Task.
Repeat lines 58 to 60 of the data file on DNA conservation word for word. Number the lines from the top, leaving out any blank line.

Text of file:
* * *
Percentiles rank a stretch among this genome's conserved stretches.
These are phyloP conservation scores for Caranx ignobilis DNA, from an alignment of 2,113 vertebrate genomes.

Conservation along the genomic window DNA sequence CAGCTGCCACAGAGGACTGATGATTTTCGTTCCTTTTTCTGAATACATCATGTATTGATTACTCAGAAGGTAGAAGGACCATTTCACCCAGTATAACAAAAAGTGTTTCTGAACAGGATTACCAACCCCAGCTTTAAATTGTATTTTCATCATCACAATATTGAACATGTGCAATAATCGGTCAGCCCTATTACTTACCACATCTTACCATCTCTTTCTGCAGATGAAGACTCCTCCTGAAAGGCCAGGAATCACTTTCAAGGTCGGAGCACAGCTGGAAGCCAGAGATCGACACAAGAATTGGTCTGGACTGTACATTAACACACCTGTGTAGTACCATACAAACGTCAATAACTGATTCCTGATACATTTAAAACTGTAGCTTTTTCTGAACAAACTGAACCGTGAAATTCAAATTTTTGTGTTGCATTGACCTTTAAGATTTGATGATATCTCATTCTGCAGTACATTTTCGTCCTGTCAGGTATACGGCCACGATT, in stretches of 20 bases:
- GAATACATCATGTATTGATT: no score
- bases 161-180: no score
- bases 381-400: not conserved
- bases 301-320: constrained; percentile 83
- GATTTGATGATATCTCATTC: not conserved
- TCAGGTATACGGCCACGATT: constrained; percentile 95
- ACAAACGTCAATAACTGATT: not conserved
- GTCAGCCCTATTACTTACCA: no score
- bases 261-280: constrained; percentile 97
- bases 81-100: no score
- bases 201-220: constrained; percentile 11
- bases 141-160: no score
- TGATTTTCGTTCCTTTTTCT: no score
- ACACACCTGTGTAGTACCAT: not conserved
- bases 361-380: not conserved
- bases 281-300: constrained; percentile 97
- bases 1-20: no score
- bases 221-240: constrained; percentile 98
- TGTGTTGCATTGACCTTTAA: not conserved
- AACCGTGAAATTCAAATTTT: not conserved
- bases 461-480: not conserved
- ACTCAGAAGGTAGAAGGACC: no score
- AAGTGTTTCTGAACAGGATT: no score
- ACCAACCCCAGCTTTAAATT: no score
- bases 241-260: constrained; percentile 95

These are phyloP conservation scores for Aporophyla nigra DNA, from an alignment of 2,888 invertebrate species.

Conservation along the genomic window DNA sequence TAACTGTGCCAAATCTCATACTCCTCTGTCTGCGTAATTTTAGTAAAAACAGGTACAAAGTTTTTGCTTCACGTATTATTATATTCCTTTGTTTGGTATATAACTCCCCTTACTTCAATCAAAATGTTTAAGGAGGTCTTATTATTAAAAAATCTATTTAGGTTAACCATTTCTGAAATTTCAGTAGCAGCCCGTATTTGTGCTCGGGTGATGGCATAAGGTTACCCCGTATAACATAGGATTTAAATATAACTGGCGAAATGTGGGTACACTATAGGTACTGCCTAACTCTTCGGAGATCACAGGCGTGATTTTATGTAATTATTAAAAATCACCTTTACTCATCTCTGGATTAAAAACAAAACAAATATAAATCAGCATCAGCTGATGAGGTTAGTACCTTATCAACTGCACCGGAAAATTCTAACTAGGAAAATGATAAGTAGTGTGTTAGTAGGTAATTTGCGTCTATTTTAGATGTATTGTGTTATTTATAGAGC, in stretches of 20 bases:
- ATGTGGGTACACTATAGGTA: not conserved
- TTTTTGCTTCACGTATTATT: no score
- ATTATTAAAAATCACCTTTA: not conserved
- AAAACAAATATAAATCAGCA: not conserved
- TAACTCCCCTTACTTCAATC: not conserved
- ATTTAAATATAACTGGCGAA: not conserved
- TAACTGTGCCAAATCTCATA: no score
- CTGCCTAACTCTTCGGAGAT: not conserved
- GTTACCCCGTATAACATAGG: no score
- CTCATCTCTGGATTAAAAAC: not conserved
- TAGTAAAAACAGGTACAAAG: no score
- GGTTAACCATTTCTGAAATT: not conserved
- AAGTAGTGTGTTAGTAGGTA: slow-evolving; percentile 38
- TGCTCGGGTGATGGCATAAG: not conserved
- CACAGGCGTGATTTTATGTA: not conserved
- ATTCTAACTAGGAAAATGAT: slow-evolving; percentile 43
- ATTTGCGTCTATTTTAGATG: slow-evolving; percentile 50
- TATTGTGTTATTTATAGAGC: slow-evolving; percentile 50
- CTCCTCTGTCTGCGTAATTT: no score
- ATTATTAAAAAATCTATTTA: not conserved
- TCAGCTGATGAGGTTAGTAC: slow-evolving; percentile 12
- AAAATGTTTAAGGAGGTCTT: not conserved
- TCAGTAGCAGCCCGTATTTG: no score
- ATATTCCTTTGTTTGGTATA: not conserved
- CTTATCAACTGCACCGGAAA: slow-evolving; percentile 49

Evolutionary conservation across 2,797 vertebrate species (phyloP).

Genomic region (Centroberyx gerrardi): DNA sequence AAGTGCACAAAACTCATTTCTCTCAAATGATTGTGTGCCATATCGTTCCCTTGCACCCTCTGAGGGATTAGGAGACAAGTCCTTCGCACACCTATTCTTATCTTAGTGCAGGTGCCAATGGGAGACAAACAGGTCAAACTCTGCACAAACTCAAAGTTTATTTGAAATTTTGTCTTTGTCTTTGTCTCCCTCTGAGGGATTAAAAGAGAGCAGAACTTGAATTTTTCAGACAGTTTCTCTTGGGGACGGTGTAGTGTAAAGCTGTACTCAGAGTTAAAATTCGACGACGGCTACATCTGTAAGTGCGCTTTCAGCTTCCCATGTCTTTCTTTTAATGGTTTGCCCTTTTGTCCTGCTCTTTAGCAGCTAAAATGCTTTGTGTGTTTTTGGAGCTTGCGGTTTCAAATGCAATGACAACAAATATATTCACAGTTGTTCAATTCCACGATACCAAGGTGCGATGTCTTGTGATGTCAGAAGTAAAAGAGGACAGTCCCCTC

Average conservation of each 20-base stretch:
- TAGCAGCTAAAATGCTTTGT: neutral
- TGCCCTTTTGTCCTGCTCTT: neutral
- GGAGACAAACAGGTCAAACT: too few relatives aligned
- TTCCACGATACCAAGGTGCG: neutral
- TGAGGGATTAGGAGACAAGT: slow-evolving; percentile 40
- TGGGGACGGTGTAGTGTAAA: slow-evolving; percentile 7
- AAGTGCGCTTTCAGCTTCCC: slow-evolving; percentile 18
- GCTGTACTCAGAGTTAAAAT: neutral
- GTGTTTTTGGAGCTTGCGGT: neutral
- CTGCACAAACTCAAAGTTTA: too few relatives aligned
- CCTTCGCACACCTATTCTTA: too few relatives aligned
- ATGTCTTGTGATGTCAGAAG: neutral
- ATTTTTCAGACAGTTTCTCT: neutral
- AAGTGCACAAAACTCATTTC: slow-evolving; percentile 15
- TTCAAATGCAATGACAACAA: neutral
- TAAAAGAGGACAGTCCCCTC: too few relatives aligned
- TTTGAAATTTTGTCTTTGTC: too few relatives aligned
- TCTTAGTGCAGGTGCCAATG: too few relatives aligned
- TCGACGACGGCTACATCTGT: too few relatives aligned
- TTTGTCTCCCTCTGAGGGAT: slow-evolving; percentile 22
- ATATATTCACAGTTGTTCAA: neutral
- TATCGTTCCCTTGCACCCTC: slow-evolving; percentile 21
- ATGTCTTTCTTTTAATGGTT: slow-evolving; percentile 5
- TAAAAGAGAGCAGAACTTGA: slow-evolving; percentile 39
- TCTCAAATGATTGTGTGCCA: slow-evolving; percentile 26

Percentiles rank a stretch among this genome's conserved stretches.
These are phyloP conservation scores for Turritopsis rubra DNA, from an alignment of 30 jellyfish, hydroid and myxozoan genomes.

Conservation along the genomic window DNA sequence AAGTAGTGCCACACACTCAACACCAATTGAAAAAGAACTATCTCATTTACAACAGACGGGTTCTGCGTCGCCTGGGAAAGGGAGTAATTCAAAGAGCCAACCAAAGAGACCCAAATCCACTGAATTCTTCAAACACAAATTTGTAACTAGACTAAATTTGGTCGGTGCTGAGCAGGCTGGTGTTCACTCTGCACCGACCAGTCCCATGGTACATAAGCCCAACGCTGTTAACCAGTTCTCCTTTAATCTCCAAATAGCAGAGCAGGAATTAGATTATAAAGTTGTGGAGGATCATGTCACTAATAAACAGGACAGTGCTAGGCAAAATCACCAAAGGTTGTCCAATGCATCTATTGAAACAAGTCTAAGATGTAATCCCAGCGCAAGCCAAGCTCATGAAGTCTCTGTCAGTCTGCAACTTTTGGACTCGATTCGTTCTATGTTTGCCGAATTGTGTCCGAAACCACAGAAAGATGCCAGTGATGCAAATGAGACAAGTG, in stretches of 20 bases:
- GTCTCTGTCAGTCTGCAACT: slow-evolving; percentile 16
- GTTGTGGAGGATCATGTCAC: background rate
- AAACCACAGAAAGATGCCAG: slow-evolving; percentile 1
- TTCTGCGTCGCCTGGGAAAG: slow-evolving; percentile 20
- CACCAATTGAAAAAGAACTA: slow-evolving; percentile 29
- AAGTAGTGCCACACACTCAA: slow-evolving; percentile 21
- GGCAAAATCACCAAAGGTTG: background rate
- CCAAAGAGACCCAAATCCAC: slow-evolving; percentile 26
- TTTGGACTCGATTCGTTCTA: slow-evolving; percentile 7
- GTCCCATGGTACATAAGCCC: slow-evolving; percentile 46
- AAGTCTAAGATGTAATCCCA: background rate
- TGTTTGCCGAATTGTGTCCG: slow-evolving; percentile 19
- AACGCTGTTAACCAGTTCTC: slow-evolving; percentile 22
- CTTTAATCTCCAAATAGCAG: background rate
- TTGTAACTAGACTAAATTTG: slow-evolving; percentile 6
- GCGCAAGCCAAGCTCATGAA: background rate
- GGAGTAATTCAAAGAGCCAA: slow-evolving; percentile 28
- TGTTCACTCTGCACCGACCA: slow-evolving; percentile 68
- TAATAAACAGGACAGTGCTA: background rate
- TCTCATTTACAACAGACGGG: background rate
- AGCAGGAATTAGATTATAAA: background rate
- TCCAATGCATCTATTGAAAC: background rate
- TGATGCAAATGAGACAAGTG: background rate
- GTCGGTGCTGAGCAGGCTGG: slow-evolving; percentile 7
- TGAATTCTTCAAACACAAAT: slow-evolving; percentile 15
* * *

Average conservation of each 20-base stretch:
- TAGCAGCTAAAATGCTTTGT: neutral
- TGCCCTTTTGTCCTGCTCTT: neutral